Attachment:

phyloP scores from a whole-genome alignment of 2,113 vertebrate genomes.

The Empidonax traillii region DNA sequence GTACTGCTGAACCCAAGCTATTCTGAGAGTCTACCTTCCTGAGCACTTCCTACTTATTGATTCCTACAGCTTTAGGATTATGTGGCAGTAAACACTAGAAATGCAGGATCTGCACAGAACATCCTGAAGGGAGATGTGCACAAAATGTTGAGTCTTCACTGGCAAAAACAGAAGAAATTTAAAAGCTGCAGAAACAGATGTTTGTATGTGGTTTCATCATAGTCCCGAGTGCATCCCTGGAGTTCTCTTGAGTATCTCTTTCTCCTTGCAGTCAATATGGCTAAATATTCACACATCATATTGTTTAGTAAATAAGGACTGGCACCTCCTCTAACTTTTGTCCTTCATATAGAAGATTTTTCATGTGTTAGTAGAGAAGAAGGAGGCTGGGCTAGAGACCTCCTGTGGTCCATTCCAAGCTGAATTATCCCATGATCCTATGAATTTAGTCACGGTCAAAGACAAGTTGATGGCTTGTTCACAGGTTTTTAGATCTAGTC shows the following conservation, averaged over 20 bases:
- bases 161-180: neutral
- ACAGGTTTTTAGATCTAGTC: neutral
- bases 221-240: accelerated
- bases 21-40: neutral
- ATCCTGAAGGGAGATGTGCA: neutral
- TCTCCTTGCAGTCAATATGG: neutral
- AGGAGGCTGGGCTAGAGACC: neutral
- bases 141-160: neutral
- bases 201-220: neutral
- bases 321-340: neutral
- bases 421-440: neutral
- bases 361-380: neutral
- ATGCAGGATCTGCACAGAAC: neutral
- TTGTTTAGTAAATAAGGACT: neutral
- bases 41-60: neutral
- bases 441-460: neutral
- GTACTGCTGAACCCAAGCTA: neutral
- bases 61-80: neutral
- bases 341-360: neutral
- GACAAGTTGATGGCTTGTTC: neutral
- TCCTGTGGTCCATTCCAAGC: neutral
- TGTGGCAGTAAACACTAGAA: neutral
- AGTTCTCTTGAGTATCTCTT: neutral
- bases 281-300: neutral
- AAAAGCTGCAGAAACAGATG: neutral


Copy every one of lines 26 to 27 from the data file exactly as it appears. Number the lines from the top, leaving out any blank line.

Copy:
- bases 281-300: neutral
- AAAAGCTGCAGAAACAGATG: neutral